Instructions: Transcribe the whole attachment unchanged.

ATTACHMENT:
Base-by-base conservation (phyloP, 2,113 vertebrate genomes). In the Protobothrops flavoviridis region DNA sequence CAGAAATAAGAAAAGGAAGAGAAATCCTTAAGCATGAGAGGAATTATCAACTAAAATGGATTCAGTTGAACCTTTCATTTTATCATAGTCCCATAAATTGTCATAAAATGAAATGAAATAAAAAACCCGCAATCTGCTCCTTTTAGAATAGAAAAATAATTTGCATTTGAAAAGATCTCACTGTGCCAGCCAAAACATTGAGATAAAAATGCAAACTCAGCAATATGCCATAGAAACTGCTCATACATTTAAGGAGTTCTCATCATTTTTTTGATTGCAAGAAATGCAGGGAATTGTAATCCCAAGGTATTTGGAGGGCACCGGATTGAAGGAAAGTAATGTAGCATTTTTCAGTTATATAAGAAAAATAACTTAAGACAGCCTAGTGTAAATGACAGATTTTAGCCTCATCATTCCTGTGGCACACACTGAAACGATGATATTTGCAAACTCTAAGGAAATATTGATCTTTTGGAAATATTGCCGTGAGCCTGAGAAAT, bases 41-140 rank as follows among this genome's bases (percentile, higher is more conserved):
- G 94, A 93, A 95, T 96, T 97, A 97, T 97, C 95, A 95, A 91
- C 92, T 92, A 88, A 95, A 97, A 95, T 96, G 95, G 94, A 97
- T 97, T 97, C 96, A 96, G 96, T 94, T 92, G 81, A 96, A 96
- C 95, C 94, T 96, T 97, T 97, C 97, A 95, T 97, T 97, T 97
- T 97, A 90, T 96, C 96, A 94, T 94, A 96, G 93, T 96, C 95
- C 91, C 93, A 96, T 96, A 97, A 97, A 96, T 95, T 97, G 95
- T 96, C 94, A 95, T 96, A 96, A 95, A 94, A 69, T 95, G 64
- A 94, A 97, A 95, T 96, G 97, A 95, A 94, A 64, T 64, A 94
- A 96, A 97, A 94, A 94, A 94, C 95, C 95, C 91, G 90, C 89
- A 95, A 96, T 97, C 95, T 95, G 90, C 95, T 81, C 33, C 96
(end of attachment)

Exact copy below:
Base-by-base conservation (phyloP, 2,113 vertebrate genomes). In the Protobothrops flavoviridis region DNA sequence CAGAAATAAGAAAAGGAAGAGAAATCCTTAAGCATGAGAGGAATTATCAACTAAAATGGATTCAGTTGAACCTTTCATTTTATCATAGTCCCATAAATTGTCATAAAATGAAATGAAATAAAAAACCCGCAATCTGCTCCTTTTAGAATAGAAAAATAATTTGCATTTGAAAAGATCTCACTGTGCCAGCCAAAACATTGAGATAAAAATGCAAACTCAGCAATATGCCATAGAAACTGCTCATACATTTAAGGAGTTCTCATCATTTTTTTGATTGCAAGAAATGCAGGGAATTGTAATCCCAAGGTATTTGGAGGGCACCGGATTGAAGGAAAGTAATGTAGCATTTTTCAGTTATATAAGAAAAATAACTTAAGACAGCCTAGTGTAAATGACAGATTTTAGCCTCATCATTCCTGTGGCACACACTGAAACGATGATATTTGCAAACTCTAAGGAAATATTGATCTTTTGGAAATATTGCCGTGAGCCTGAGAAAT, bases 41-140 rank as follows among this genome's bases (percentile, higher is more conserved):
- G 94, A 93, A 95, T 96, T 97, A 97, T 97, C 95, A 95, A 91
- C 92, T 92, A 88, A 95, A 97, A 95, T 96, G 95, G 94, A 97
- T 97, T 97, C 96, A 96, G 96, T 94, T 92, G 81, A 96, A 96
- C 95, C 94, T 96, T 97, T 97, C 97, A 95, T 97, T 97, T 97
- T 97, A 90, T 96, C 96, A 94, T 94, A 96, G 93, T 96, C 95
- C 91, C 93, A 96, T 96, A 97, A 97, A 96, T 95, T 97, G 95
- T 96, C 94, A 95, T 96, A 96, A 95, A 94, A 69, T 95, G 64
- A 94, A 97, A 95, T 96, G 97, A 95, A 94, A 64, T 64, A 94
- A 96, A 97, A 94, A 94, A 94, C 95, C 95, C 91, G 90, C 89
- A 95, A 96, T 97, C 95, T 95, G 90, C 95, T 81, C 33, C 96